Scripophily.com and Old Company Research Services was founded by Bob Kerstein (Bob.com). Bob is a CPA and CGMA, and has more than 40 years of senior management experience in the Cellular, Cable TV, Satellite, Internet, Professional Sports and Entertainment Industries. Bob is also the President of the Professional Scripophily Traders Association (PSTA) and co founder of the American Stock and Bond Collectors Association.

For more information on Scripophily.com®, visit http://www.scripophily.com, http://www.oldcompany.com, http://www.scripophily.net, http://www.bestservice.com, http://www.bob.com or call 1-703-787-3552.
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PRWeb ebooks – Another online visibility tool from PRWeb Scripophily.com celebrates 20 years on the Interne

Scripophily.com is celebrating National Library Workers Day on April 12, 2016, by offering a stock certificate signed by the Dewey Decimal System Originator, Melvin Dewey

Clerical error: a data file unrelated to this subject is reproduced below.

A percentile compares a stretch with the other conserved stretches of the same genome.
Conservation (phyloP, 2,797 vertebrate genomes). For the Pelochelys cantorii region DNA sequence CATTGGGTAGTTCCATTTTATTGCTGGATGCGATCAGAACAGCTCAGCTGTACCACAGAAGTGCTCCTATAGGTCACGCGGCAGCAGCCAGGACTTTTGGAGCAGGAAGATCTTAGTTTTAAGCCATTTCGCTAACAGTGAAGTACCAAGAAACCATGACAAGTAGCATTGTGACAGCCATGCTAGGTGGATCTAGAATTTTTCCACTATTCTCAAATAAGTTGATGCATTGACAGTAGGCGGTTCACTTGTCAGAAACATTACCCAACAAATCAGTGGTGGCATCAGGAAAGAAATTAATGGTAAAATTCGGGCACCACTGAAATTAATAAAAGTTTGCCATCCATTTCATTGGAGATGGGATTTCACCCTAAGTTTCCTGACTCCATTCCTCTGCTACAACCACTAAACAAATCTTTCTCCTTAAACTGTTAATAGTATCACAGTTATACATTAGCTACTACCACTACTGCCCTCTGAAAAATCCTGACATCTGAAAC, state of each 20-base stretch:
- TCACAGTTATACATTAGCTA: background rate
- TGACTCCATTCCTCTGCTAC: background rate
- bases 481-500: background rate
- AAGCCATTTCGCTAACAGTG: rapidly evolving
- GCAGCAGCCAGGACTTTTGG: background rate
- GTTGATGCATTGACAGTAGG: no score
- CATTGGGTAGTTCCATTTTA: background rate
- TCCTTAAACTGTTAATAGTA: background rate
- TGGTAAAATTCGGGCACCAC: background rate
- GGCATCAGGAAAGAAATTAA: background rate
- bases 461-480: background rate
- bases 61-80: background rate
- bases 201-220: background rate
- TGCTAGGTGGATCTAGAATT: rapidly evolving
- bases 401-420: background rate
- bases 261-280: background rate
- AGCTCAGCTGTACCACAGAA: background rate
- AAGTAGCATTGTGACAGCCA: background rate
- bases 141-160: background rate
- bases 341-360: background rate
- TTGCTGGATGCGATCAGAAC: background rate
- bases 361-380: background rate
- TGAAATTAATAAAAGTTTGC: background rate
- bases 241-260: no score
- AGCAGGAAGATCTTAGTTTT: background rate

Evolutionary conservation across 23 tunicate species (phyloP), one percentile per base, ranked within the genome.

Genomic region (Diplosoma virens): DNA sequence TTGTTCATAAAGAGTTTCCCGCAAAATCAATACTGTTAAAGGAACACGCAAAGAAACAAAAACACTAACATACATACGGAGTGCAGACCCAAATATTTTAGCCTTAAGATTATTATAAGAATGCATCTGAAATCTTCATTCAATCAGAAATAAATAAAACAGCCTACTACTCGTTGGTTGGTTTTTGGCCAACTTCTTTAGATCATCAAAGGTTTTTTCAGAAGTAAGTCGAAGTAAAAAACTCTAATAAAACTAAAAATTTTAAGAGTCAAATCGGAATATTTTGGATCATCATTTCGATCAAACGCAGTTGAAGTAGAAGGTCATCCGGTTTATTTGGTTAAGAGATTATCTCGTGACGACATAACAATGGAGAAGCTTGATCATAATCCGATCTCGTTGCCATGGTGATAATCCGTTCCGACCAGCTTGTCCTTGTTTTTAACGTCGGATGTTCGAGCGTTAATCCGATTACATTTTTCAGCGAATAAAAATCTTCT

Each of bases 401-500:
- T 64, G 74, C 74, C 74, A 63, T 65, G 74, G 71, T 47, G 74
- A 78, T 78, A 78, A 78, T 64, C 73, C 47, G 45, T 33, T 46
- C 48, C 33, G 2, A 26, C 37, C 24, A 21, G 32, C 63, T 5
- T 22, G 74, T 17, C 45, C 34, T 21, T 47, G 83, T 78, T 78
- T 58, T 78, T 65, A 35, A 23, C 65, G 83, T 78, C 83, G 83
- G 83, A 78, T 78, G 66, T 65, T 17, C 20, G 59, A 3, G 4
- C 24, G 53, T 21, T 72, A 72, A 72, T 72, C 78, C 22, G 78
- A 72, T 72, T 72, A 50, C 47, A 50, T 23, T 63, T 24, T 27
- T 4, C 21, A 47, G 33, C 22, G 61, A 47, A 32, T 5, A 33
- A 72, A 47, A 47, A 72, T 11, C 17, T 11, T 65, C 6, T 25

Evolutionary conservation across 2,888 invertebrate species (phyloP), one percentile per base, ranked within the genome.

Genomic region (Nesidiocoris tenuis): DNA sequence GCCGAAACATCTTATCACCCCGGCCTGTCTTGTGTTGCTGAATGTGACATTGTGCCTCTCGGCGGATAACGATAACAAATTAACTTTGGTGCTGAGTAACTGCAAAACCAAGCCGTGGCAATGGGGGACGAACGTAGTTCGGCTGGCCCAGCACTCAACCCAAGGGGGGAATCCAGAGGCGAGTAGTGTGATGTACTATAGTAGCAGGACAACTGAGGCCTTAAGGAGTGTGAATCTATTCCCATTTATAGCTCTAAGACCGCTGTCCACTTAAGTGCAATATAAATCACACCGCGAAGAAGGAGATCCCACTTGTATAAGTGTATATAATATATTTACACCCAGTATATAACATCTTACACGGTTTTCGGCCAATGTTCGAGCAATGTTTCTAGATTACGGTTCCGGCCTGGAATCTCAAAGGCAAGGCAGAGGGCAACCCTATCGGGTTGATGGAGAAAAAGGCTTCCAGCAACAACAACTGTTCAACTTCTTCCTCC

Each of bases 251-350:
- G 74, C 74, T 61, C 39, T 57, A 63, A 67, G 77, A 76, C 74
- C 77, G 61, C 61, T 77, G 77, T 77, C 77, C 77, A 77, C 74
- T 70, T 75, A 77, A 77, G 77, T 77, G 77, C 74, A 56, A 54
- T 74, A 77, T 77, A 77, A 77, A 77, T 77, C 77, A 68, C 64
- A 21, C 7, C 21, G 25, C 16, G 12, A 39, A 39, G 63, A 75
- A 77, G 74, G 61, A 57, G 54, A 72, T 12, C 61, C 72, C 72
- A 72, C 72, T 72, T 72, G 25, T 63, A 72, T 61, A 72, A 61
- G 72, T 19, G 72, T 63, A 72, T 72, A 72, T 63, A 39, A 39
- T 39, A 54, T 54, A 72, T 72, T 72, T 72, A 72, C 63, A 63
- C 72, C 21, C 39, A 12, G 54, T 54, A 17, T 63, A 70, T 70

Boston Globe  – April 112016,  Scripophily.com is celebrating National Library Workers Day on April 12,
2016, by offering a stock certificate signed by the Dewey Decimal System
Originator, Melvin Dewey

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The Dewey Decimal System is a proprietary library classification system first published in the United States by Melvin Dewey in 1876. Dewey signed this stock certificate in 1922 when he became the president of the Lake Placid Company.

News Image

Lake Placid Company signed by Melvin Dewey

What the heck is the Dewey Decimal System?